Last Wednesday, your network covered the University’s Inclusive Language Campaign, a $16,000 effort to educate students on the impact behind common phrases like “I want to die” and “That’s so gay.”

Amanda McLittle, coordinator of Diversity Education in University Housing, told the Daily in September that the program was an attempt to improve campus climate, after events last school year like Theta Xi’s “Hood Rachet Party” evidenced a serious need to do so. The program went into effect at the start of the Fall 2014 term.

Your coverage of the program was fantastic, managing to stir up controversy over an innocuous University program five months after it launched. Your video caption, “University is dictating what students can say,” met every standard for a click-worthy phrase — incite all of the drama, include none of the facts.

A public university “dictating” the speech of its students?! Now there’s a story that’ll rile up those First Amendment defenders.

And that’s how your business model works. You fill a niche in the market. As of January 2014, 38 percent of Americans self-identify as conservatives. Yet according to a 2002 study, 20 percent of journalists said that they leaned “a little to the right,” and just five percent “leaned pretty far to the right.” I wonder how many in that five percent work for you.

Your ideology-driven model is working. Forty-seven percent of conservatives list you as their main news source on all things political. Your median primetime viewership in 2013 was higher than those of both CNN and MSNBC combined, and was the only major cable network to see viewership grow between the first quarters of 2013 and 2014.

I’m writing to you because you’ve covered quite a few stories about my University recently, most of which centered on issues of speech freedoms. I can’t say they were terribly accurate.

Your recent coverage of the University’s Inclusive Language Campaign was shared on social media by students who were outraged by the University’s attempt to “stifle” their freedom of speech, as one student posted online.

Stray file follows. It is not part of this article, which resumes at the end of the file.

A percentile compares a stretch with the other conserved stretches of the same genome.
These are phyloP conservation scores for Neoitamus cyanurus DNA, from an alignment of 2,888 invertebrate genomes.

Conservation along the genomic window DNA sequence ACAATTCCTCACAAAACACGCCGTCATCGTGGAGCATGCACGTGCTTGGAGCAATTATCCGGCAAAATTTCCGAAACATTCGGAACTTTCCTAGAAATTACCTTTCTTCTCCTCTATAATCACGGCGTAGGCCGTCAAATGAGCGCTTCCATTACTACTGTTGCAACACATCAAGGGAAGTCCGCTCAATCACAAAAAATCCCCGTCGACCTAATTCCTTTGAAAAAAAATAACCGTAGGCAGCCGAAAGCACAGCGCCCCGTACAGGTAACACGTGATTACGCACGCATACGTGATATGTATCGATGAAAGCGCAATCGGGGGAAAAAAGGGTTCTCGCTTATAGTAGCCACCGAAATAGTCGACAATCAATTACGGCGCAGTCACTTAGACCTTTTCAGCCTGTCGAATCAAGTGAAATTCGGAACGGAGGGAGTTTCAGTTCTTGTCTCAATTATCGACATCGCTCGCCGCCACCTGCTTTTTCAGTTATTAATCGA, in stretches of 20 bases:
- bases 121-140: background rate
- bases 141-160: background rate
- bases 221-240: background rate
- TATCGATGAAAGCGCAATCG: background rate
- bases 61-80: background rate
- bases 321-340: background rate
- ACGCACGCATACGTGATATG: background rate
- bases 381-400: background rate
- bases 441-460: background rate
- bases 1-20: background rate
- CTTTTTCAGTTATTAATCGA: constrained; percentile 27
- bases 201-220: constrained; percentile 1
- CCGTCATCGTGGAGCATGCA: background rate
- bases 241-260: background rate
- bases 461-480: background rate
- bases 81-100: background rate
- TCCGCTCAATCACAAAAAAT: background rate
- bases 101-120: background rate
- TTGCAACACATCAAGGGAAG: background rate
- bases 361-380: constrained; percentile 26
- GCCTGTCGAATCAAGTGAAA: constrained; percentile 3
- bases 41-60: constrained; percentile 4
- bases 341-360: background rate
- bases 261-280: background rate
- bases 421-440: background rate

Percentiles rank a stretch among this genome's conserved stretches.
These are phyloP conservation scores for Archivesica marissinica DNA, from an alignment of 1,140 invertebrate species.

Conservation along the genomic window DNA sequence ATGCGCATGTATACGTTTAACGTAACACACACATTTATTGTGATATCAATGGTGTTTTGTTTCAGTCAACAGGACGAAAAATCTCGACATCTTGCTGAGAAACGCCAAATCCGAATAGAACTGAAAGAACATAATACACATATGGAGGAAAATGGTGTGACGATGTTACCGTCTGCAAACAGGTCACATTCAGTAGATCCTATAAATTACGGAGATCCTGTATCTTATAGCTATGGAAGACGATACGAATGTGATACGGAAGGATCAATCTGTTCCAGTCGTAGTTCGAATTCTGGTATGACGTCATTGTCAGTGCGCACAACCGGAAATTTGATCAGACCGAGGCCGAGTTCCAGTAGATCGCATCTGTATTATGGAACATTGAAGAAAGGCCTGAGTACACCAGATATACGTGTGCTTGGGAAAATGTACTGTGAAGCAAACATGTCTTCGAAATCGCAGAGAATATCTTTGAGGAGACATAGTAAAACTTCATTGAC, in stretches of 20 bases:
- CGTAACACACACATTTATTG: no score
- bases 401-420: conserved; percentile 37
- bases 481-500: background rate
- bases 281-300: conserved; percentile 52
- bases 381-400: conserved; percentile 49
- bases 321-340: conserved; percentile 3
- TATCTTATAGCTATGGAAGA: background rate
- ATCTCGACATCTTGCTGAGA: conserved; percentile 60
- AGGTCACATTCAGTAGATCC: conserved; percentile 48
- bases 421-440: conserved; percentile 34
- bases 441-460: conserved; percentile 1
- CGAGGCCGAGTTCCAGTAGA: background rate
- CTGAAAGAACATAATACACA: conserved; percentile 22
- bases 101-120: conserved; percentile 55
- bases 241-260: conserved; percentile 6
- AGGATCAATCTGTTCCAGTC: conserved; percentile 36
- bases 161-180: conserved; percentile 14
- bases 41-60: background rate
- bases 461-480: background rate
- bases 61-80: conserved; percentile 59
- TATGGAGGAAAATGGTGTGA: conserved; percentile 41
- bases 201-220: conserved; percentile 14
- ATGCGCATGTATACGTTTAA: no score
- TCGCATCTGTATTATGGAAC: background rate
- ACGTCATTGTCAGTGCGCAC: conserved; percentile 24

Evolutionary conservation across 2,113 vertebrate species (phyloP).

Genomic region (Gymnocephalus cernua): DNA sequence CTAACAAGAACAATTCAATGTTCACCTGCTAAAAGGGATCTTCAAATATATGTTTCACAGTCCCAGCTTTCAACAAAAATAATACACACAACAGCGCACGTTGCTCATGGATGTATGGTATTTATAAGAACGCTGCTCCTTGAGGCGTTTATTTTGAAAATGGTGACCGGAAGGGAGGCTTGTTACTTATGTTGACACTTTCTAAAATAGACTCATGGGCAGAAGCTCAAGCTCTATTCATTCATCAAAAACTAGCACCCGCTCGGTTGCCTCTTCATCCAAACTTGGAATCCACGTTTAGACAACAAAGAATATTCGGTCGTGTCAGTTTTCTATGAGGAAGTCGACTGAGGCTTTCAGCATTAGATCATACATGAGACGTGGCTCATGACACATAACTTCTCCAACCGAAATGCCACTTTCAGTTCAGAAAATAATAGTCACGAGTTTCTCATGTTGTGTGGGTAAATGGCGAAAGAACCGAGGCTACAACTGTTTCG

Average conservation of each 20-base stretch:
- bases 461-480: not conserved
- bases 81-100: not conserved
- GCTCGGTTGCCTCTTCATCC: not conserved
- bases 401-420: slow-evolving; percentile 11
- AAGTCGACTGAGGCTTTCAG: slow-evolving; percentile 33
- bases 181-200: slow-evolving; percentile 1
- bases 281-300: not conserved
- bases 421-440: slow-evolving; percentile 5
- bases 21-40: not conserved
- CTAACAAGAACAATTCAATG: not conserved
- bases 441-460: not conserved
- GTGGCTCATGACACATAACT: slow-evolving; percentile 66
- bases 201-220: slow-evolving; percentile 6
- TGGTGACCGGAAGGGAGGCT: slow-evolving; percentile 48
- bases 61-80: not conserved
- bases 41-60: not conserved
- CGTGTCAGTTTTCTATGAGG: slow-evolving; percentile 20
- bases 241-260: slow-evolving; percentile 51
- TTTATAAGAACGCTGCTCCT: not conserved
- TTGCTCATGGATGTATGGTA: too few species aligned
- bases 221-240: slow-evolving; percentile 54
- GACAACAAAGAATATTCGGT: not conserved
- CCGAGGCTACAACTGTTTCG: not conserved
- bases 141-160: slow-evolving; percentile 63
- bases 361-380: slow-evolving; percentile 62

And really, who cares that the initiative was based on student feedback and aimed at creating a more harmonious campus community? Painting the program as an absurd, double-think government plot to indoctrinate American students into not being able-ist or homophobic assholes free to speak their mind is a much better way to ensure high web traffic.

All you had to do was splash “Trouble with Schools” across the screen in punchy graphics, and find a student eager to give an interview full of nice, quotable sound bites that corroborated your viewpoint. The end result was a well-packaged, social-media-friendly story likely to be shared by those already holding the views it promoted.

In a digital era where publications compete for continually diminishing advertising dollars, the most successful stories are those that generate the most attention, and consequently, page views. And so for that, Fox News, you deserve a gold star, a medal of distinction for your contributions to the industry.

And, if I were a liberal, I would also owe you a big thank you. The right gets more of their political news from you than from any other news source. There are several issues today that would strongly benefit from cohesive conservative policies and leadership. But because it is consuming the stories that your analysts and writers deem likely to help you retain your vast market power, the party is instead focused on meaningless, non-actionable items like fake free speech violations at a Midwestern university.

Eventually, your poor fact-checking and failure to adhere to journalism’s ethical standards might come back to haunt you. Maybe some other Republicans will start to realize that your manipulative tactics do more harm than good for our party. Maybe your faulty reporting will produce a story so big and inaccurate that it will create a scandal similar to the one experienced by Rolling Stone earlier this year. But hey, in the meantime, your antics are sure to drive profits, and that’s all you seem to care about anyway.

And so I commend you, Fox News, for your relentless effort to push journalism into an age of click-worthy content devoid of facts, and your unapologetic pursuit of profit at the expense of the party you appear to support. But, next time, would you mind doing it at the expense of someone else’s school?

Victoria Noble can be reached at vjnoble@umich.edu.

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